A half century ago, a series of monumental events took place over the course of one calendar year that would change the world and leave an indelible mark on history as one of the most culturally defining years to date. In this four-part series, we take a look back at life in 1969, as well as the people, places, and events of that year and their impact on society and the St. John’s Community.
Project Apollo Archive
On May 25, 1961, before a joint session of Congress, President John F. Kennedy announced the ambitious goal of sending an American safely to the moon before the end of the decade.
“We choose to go to the moon,” he declared in his famous speech at Houston’s Rice Stadium the following year. “We choose to go to the moon in this decade and do the other things, not because they are easy, but because they are hard, because that goal will serve to organize and measure the best of our energies and skills, because that challenge is one that we are willing to accept, one we are unwilling to postpone, and one which we intend to win…”
Seven years later, on July 20, 1969, his dream was realized when Apollo 11 commander Neil Armstrong emerged from the lunar module on the Sea of Tranquility, stepped onto the surface of the moon, and uttered the celebrated line, “That’s one small step for a man; one giant leap for mankind.”
That historic landing, which effectively ended the space race during the Cold War, would not have been possible without the tireless work of the more than 3,000 engineers at Bethpage, NY-based Grumman Aerospace, who designed and built—by hand—the Lunar Module that carried Mr. Armstrong and Buzz Aldrin to the moon.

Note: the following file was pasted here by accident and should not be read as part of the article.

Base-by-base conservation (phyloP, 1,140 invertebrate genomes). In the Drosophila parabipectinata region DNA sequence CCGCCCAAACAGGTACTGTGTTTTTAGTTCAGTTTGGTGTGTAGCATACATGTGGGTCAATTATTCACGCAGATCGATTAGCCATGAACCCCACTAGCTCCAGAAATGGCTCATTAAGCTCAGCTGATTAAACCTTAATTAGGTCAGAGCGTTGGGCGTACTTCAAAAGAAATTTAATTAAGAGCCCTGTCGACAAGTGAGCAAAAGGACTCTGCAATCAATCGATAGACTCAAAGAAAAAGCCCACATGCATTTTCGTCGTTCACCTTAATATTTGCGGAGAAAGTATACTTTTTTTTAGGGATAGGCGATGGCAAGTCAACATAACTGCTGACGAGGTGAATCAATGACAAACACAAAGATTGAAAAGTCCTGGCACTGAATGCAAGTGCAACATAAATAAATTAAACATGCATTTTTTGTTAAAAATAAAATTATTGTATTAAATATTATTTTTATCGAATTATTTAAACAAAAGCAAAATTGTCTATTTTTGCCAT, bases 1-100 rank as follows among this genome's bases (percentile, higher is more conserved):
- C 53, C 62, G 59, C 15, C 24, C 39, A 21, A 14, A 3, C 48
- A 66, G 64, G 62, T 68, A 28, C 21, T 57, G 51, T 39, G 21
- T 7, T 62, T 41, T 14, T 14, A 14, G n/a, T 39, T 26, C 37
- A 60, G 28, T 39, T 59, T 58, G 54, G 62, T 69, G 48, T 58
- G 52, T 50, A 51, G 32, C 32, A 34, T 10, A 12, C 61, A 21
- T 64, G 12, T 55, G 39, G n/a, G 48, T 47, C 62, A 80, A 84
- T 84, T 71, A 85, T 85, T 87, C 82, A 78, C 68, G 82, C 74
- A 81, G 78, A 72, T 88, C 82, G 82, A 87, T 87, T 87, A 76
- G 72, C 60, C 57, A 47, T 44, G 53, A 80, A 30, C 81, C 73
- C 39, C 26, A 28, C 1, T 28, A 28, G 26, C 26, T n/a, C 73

Among them was a young Bob A. Barone, who was hired as an Electromechanical Explosives Design Engineer for Grumman, and today is Associate Dean and Director of the Television, Film, and Radio Center in the College of Professional Studies.
“I graduated from college on a Friday in 1965 and started working as an engineer at Grumman on Monday,” he recalled. “I worked as an engineer on the mission-critical stage separation system of the Lunar Lander.”
Throughout his tenure at Grumman, Mr. Barone worked closely with NASA astronauts such as Jim Lovell (Apollo 13) to witness the testing of landing gear and stage separation system mechanisms and visited Cape Kennedy with the launch team.
Mr. Barone explained that, while a mix of science and technology made the moon landing possible, it also took a perfect confluence of other events.
“The time was ripe for the space program,” he noted. “We were being pushed by the Russian space achievements, such as Sputnik, so we had presidential support. The economics were right, and the politics were right. Plus, we had a generation of baby boomers who were coming of age after WWII, and they were risk-takers.”
Four months after Apollo 11 landed on the moon, Apollo 12 returned there—the first of five additional lunar landings that not only changed the perception of the US space program but lifted the spirits of an entire nation.